This section of the book is from the Guide To Hardy Fruits And Ornamentals book, by Thomas Joseph Dwyer, published in 1903.
We have been asked this question so often, and as it is so generally discussed, the writer has thought best to give his readers at least an approximate idea. While the cost will vary somewhat under different conditions and in separate localities, yet we feel quite sure that the figures we have prepared below will be found pretty accurate and reliable.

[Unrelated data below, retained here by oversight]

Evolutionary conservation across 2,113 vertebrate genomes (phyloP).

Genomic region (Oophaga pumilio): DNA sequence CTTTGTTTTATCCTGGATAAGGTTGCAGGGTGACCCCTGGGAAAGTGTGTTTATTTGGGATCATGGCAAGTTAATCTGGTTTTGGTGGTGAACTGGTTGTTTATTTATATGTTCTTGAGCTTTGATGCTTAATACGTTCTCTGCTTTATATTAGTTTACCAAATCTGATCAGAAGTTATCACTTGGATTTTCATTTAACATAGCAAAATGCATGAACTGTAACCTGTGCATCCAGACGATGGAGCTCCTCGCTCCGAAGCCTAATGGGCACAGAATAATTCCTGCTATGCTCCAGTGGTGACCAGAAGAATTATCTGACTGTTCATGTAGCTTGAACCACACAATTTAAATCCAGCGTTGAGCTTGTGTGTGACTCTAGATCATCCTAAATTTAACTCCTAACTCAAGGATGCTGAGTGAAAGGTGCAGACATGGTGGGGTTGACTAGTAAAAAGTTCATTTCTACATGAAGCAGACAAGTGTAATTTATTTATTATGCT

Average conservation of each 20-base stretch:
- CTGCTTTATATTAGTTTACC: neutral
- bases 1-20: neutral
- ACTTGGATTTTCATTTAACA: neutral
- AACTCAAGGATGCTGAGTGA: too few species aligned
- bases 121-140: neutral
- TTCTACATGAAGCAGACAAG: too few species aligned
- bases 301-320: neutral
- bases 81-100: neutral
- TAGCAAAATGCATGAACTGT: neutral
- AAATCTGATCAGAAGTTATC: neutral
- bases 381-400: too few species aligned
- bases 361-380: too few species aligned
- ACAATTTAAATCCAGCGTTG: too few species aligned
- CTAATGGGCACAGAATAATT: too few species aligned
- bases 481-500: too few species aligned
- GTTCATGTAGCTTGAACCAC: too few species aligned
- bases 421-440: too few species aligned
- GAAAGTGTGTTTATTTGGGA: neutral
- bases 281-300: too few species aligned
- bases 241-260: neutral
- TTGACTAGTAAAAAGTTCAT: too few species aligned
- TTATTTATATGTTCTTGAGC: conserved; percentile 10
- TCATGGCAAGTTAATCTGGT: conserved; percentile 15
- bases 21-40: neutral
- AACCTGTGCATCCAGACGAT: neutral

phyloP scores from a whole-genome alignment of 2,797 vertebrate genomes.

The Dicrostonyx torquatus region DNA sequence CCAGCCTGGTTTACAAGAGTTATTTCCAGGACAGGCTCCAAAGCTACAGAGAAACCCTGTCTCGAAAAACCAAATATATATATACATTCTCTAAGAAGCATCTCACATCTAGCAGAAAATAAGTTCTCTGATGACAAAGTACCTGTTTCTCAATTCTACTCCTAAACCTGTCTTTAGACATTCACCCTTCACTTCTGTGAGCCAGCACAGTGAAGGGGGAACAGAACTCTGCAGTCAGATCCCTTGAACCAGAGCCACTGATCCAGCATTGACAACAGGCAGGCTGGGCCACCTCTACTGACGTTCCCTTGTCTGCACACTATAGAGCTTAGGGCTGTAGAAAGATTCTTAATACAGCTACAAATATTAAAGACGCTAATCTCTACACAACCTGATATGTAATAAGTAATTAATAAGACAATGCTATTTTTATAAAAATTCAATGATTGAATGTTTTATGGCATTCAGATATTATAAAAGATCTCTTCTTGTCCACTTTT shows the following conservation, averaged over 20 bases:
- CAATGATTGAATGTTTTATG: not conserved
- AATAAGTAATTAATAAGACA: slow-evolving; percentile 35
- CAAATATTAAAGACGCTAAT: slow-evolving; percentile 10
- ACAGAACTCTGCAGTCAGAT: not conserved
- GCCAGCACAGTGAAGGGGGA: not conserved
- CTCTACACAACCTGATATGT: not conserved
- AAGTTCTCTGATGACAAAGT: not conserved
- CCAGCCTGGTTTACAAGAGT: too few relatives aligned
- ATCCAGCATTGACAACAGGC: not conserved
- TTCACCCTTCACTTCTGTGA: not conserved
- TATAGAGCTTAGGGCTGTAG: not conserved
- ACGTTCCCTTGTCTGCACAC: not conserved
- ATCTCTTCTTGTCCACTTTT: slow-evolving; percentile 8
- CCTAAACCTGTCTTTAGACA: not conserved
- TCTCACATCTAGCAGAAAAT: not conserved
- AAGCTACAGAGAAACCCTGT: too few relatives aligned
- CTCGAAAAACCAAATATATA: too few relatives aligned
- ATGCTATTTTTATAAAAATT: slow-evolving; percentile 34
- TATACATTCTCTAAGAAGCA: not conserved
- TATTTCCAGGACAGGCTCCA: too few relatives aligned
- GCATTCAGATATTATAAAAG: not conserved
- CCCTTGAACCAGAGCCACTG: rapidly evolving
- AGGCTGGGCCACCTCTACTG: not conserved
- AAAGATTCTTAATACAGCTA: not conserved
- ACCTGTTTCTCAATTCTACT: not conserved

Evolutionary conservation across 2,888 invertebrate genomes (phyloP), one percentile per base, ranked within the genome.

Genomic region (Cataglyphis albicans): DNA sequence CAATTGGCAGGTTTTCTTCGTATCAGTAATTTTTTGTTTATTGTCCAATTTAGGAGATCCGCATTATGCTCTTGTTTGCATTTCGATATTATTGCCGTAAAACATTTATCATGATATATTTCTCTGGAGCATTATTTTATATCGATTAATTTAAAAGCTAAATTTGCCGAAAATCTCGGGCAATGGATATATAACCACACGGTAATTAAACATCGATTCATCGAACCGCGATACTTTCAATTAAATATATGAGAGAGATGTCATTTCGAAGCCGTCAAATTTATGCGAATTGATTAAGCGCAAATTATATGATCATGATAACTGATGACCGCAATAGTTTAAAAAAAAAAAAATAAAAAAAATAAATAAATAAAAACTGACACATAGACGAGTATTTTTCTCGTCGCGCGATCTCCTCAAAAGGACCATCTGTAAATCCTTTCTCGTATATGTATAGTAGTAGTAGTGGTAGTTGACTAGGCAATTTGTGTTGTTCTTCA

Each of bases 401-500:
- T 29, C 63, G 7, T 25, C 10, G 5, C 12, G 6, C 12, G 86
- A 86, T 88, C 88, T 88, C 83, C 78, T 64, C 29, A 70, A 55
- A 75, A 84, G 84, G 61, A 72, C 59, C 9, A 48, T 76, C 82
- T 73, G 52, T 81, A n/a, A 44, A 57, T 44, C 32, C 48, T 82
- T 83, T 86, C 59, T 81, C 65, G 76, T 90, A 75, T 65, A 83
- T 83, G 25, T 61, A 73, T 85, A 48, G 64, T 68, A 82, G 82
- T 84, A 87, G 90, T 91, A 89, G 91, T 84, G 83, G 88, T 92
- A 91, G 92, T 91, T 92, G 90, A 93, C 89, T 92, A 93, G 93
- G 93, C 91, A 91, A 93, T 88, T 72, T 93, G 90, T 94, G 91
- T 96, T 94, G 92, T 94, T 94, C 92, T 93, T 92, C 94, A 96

In arranging for the planting of an acre of strawberries I would want land that had been previously cropped with fruits, grains or vegetables. If the soil is in a fair ordinary state of fertility, I would want ten large team loads of the best stable manure that could be procured; I would prefer to have this manure half horse and half cow droppings mixed together and thoroughly rotted. Such manure as this costs us here in the Hudson River Valley two dollars per load delivered on the ground, or twenty dollars in all. The spreading of this manure, plowing, harrowing and fitting ground would cost six dollars. I would use the matted row system for fruiting and would set the plants two feet apart in the row and four feet apart between the rows; this would require five thousand five hundred plants, for the acre. Good strong northern grown plants are worth three dollars per thousand; this means, of course, sixteen dollars and fifty cents for the plants. It would cost five dollars and fifty cents to properly set these plants. I would then use one-half ton of Hardwood Unleached Ashes, or its equivalent; this would cost, applied around the plants after they are set, eight dollars. The fruit stalks should be removed from these plants the first season as soon as they appear; this would cost one dollar for the acre. The ground between the rows would need cultivating five times during the growing season, and this would cost ten dollars. The plants would need to be hoed five times, which would cost fifteen dollars. I would use six large team loads of horse manure to cover the plants with for winter protection, which would cost twelve dollars. The labor of spreading it on the plants would cost two dollars and twenty-five cents. In the Spring as soon as vegetation is well started the coarse part of this covering of manure (and that only) should be raked off the rows of plants and left on the ground between the rows; this would cost one dollar and fifty cents. This manure should be at once incorporated with the soil with the use of a small half mould board plow; the labor for this would cost two dollars. I would follow this plowing a week or ten days later with the cultivator, and would use the cultivator once more after the berries are beginning to form, these two trips of the cultivator would cost four dollars. Weeds will spring up in the rows before fruiting time in the Spring; it is however, a small labor to get rid of these and the cost would not be more than one dollar and fifty cents. Just after the last tillage with the cultivator I would mulch the ground between the rows with newly cut grass; this grass and the applying of it would cost eight dollars. As you will see the entire cost for one acre of strawberries the first year would be one hundred and thirteen dollars and twenty-five cents. For the second and third crop this cost would be reduced fully one half. After the fourth year's fruiting the plants should be plowed under when the ground will be in a high state of fertility and suitable for any crop of fruit, vegetables or grain. These plants would, with proper care, bear four crops of fruit, and would not be at their best until the second year's fruiting. I would have my matted rows for fruiting twenty to twenty-two inches in width and the plants six inches apart in every direction. This would give me ample room for Spiring tillage, which I have learned from many years of practical experience on different soils is most essential and necessary for best results.